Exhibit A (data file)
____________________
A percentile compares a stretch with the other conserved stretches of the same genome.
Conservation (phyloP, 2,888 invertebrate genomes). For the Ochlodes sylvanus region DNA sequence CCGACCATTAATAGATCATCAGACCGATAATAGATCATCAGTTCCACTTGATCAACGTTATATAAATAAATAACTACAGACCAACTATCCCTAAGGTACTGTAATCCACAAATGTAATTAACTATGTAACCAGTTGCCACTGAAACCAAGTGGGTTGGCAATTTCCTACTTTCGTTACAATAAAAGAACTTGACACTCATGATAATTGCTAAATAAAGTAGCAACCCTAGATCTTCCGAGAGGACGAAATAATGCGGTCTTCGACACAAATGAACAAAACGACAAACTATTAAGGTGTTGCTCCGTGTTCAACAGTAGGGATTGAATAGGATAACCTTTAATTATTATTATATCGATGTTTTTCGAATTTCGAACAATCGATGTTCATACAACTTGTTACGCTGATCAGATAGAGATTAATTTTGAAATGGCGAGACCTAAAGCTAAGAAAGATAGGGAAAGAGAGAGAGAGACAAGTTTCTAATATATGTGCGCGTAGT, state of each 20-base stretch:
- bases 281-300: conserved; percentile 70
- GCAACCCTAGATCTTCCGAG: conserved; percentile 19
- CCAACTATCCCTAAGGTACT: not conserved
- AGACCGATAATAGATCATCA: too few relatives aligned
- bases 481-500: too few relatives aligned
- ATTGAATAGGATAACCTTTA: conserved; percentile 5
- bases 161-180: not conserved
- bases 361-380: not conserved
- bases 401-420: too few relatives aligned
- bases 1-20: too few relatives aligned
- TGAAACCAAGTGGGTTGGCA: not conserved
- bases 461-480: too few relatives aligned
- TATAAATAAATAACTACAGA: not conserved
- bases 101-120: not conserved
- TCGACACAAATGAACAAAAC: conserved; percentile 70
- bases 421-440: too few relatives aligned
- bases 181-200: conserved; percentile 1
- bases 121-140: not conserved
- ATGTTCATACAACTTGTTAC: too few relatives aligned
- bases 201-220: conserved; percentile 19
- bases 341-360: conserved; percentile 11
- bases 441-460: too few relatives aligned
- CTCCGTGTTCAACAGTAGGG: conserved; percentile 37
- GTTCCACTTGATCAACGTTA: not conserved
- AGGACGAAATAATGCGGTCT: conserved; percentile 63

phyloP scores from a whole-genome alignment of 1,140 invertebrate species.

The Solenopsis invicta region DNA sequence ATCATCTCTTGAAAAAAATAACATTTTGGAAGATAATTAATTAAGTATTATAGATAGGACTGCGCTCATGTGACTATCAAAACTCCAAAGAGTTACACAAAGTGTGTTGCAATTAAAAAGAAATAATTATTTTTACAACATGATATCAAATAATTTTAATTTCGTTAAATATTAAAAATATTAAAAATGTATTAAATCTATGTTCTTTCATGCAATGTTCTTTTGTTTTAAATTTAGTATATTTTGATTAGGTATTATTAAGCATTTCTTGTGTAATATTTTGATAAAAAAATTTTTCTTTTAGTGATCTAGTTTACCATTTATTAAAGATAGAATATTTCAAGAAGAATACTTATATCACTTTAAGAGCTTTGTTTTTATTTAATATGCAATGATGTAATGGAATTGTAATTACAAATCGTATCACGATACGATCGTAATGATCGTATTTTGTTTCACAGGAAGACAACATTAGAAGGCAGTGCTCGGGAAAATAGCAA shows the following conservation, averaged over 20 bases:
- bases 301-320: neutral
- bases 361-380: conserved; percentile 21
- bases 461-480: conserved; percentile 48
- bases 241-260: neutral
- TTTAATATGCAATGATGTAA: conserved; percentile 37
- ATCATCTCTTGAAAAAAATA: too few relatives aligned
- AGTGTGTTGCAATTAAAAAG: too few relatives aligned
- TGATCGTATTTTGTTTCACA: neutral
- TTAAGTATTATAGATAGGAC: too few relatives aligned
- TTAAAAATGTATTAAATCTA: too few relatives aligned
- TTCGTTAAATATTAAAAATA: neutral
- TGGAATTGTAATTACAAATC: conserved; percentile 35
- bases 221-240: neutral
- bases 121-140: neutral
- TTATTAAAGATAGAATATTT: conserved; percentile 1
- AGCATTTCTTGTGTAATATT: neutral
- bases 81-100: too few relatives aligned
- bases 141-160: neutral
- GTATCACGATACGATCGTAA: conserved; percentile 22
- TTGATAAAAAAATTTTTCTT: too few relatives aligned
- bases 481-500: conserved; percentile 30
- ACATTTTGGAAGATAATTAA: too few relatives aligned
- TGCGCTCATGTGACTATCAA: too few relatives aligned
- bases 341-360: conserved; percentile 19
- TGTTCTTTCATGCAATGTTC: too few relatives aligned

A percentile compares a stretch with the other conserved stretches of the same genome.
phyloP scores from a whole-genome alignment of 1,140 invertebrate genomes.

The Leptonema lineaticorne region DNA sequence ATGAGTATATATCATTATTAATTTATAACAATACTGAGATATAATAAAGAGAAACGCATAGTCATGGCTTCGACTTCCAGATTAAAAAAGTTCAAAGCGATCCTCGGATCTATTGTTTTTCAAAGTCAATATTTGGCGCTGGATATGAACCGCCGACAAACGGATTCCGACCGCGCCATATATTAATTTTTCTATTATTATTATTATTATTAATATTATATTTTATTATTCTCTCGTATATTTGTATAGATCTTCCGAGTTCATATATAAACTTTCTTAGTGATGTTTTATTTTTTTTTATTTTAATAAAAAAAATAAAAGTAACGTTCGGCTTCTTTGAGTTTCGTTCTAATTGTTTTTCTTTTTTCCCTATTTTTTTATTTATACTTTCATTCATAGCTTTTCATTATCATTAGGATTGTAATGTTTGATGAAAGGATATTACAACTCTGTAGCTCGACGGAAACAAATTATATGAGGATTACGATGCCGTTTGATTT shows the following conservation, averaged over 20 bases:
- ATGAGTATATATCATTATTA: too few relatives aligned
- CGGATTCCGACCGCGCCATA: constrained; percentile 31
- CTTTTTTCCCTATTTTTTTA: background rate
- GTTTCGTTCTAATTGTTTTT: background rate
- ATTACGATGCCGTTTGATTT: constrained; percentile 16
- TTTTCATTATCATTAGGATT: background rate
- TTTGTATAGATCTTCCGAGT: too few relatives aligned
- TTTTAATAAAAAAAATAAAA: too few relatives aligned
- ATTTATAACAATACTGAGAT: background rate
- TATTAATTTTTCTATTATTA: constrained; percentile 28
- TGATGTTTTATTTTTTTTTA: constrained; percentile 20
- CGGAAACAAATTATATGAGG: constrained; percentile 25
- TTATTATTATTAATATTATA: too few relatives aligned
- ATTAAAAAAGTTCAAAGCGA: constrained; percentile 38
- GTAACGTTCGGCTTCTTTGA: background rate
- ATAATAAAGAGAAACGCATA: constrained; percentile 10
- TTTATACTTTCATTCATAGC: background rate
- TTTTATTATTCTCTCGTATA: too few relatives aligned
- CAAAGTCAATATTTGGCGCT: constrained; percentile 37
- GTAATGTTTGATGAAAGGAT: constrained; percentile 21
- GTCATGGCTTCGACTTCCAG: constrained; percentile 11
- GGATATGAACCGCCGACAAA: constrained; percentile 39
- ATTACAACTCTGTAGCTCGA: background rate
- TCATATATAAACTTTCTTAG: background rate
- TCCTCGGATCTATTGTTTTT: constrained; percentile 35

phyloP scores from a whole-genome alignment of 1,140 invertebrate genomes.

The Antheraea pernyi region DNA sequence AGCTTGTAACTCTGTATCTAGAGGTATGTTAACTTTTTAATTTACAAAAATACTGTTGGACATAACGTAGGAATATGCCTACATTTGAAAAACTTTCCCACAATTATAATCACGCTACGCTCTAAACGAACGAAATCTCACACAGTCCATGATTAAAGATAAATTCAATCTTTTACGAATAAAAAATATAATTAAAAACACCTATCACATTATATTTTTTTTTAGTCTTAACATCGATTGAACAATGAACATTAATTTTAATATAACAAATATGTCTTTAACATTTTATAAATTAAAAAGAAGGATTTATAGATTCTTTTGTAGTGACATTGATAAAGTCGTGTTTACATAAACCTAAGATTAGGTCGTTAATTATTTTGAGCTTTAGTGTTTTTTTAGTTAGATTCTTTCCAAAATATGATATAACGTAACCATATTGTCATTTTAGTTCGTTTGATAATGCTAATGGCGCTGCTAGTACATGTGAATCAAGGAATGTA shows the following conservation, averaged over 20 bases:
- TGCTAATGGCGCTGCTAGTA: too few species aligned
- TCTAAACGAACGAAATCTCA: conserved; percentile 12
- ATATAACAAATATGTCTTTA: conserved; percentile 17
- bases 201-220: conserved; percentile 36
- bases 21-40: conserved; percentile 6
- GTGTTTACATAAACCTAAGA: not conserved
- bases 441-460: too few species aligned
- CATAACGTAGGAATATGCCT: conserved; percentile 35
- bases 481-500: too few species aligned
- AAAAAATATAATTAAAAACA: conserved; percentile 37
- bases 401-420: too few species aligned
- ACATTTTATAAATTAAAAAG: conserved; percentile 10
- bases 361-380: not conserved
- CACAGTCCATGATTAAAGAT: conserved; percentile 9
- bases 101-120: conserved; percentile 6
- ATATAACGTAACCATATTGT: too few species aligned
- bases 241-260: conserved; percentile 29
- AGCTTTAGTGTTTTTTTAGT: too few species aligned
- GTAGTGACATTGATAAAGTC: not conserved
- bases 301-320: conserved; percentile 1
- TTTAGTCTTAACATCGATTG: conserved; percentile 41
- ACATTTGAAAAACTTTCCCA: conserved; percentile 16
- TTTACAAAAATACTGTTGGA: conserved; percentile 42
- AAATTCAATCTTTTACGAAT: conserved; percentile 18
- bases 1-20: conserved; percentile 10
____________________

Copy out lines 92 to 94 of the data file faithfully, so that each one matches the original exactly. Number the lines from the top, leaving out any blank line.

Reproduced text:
- CATAACGTAGGAATATGCCT: conserved; percentile 35
- bases 481-500: too few species aligned
- AAAAAATATAATTAAAAACA: conserved; percentile 37